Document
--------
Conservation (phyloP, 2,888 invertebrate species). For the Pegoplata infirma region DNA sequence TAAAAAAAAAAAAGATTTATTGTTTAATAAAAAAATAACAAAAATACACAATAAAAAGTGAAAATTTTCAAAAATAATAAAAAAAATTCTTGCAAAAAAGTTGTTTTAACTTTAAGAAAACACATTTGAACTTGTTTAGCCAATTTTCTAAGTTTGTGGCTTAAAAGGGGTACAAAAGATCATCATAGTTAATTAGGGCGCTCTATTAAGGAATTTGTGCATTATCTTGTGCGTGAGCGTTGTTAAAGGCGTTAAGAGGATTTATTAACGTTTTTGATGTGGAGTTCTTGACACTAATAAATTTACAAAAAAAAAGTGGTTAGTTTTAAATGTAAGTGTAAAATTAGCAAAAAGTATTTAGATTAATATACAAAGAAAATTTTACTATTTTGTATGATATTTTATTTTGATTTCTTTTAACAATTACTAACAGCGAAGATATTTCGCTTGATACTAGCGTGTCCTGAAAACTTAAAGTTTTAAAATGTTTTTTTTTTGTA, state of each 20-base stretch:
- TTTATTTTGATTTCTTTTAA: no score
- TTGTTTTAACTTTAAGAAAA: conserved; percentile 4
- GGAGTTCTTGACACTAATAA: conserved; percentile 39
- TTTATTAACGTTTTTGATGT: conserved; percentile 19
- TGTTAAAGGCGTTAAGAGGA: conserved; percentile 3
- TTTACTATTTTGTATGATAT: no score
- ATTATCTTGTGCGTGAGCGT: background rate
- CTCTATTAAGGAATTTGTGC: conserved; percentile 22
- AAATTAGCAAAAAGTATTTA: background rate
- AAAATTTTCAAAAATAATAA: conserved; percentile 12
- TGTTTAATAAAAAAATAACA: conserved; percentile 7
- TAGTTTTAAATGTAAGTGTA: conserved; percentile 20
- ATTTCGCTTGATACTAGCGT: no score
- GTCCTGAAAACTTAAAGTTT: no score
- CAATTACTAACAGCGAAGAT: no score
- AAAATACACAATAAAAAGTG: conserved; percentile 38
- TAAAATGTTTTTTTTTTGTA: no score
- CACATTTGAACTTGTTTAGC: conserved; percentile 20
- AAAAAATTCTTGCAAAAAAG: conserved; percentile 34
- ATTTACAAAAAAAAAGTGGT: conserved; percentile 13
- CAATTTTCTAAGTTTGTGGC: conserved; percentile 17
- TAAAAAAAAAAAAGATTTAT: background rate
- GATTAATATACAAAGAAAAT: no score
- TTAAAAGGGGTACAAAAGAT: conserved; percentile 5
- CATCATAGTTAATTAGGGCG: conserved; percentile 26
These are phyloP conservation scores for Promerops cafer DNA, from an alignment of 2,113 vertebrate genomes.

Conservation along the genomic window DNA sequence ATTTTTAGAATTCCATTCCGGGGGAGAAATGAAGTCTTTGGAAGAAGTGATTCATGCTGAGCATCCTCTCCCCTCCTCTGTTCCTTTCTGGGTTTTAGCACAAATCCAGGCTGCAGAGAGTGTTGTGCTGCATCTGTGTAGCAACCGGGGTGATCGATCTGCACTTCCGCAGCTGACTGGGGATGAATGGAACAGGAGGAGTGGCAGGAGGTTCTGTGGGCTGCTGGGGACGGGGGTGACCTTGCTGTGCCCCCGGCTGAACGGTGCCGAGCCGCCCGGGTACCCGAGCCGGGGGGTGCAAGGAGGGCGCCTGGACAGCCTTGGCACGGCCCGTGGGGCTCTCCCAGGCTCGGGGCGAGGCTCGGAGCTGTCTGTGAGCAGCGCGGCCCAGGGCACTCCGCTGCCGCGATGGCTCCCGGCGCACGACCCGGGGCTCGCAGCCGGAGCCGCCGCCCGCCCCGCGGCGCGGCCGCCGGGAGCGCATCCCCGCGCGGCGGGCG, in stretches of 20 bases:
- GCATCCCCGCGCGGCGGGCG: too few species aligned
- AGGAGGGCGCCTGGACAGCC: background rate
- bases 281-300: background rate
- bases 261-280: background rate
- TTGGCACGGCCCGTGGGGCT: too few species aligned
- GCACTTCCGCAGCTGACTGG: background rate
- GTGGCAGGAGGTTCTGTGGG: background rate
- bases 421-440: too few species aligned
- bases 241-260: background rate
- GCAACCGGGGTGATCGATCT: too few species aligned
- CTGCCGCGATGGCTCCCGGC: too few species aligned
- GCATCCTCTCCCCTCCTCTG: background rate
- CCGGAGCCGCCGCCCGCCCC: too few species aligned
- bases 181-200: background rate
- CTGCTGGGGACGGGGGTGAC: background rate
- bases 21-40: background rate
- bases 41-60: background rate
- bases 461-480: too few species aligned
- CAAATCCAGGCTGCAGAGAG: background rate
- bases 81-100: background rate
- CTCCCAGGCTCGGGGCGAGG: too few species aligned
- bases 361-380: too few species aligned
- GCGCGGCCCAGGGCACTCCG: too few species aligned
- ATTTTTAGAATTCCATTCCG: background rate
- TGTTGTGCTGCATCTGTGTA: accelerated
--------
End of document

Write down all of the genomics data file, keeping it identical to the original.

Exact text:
Conservation (phyloP, 2,888 invertebrate species). For the Pegoplata infirma region DNA sequence TAAAAAAAAAAAAGATTTATTGTTTAATAAAAAAATAACAAAAATACACAATAAAAAGTGAAAATTTTCAAAAATAATAAAAAAAATTCTTGCAAAAAAGTTGTTTTAACTTTAAGAAAACACATTTGAACTTGTTTAGCCAATTTTCTAAGTTTGTGGCTTAAAAGGGGTACAAAAGATCATCATAGTTAATTAGGGCGCTCTATTAAGGAATTTGTGCATTATCTTGTGCGTGAGCGTTGTTAAAGGCGTTAAGAGGATTTATTAACGTTTTTGATGTGGAGTTCTTGACACTAATAAATTTACAAAAAAAAAGTGGTTAGTTTTAAATGTAAGTGTAAAATTAGCAAAAAGTATTTAGATTAATATACAAAGAAAATTTTACTATTTTGTATGATATTTTATTTTGATTTCTTTTAACAATTACTAACAGCGAAGATATTTCGCTTGATACTAGCGTGTCCTGAAAACTTAAAGTTTTAAAATGTTTTTTTTTTGTA, state of each 20-base stretch:
- TTTATTTTGATTTCTTTTAA: no score
- TTGTTTTAACTTTAAGAAAA: conserved; percentile 4
- GGAGTTCTTGACACTAATAA: conserved; percentile 39
- TTTATTAACGTTTTTGATGT: conserved; percentile 19
- TGTTAAAGGCGTTAAGAGGA: conserved; percentile 3
- TTTACTATTTTGTATGATAT: no score
- ATTATCTTGTGCGTGAGCGT: background rate
- CTCTATTAAGGAATTTGTGC: conserved; percentile 22
- AAATTAGCAAAAAGTATTTA: background rate
- AAAATTTTCAAAAATAATAA: conserved; percentile 12
- TGTTTAATAAAAAAATAACA: conserved; percentile 7
- TAGTTTTAAATGTAAGTGTA: conserved; percentile 20
- ATTTCGCTTGATACTAGCGT: no score
- GTCCTGAAAACTTAAAGTTT: no score
- CAATTACTAACAGCGAAGAT: no score
- AAAATACACAATAAAAAGTG: conserved; percentile 38
- TAAAATGTTTTTTTTTTGTA: no score
- CACATTTGAACTTGTTTAGC: conserved; percentile 20
- AAAAAATTCTTGCAAAAAAG: conserved; percentile 34
- ATTTACAAAAAAAAAGTGGT: conserved; percentile 13
- CAATTTTCTAAGTTTGTGGC: conserved; percentile 17
- TAAAAAAAAAAAAGATTTAT: background rate
- GATTAATATACAAAGAAAAT: no score
- TTAAAAGGGGTACAAAAGAT: conserved; percentile 5
- CATCATAGTTAATTAGGGCG: conserved; percentile 26
These are phyloP conservation scores for Promerops cafer DNA, from an alignment of 2,113 vertebrate genomes.

Conservation along the genomic window DNA sequence ATTTTTAGAATTCCATTCCGGGGGAGAAATGAAGTCTTTGGAAGAAGTGATTCATGCTGAGCATCCTCTCCCCTCCTCTGTTCCTTTCTGGGTTTTAGCACAAATCCAGGCTGCAGAGAGTGTTGTGCTGCATCTGTGTAGCAACCGGGGTGATCGATCTGCACTTCCGCAGCTGACTGGGGATGAATGGAACAGGAGGAGTGGCAGGAGGTTCTGTGGGCTGCTGGGGACGGGGGTGACCTTGCTGTGCCCCCGGCTGAACGGTGCCGAGCCGCCCGGGTACCCGAGCCGGGGGGTGCAAGGAGGGCGCCTGGACAGCCTTGGCACGGCCCGTGGGGCTCTCCCAGGCTCGGGGCGAGGCTCGGAGCTGTCTGTGAGCAGCGCGGCCCAGGGCACTCCGCTGCCGCGATGGCTCCCGGCGCACGACCCGGGGCTCGCAGCCGGAGCCGCCGCCCGCCCCGCGGCGCGGCCGCCGGGAGCGCATCCCCGCGCGGCGGGCG, in stretches of 20 bases:
- GCATCCCCGCGCGGCGGGCG: too few species aligned
- AGGAGGGCGCCTGGACAGCC: background rate
- bases 281-300: background rate
- bases 261-280: background rate
- TTGGCACGGCCCGTGGGGCT: too few species aligned
- GCACTTCCGCAGCTGACTGG: background rate
- GTGGCAGGAGGTTCTGTGGG: background rate
- bases 421-440: too few species aligned
- bases 241-260: background rate
- GCAACCGGGGTGATCGATCT: too few species aligned
- CTGCCGCGATGGCTCCCGGC: too few species aligned
- GCATCCTCTCCCCTCCTCTG: background rate
- CCGGAGCCGCCGCCCGCCCC: too few species aligned
- bases 181-200: background rate
- CTGCTGGGGACGGGGGTGAC: background rate
- bases 21-40: background rate
- bases 41-60: background rate
- bases 461-480: too few species aligned
- CAAATCCAGGCTGCAGAGAG: background rate
- bases 81-100: background rate
- CTCCCAGGCTCGGGGCGAGG: too few species aligned
- bases 361-380: too few species aligned
- GCGCGGCCCAGGGCACTCCG: too few species aligned
- ATTTTTAGAATTCCATTCCG: background rate
- TGTTGTGCTGCATCTGTGTA: accelerated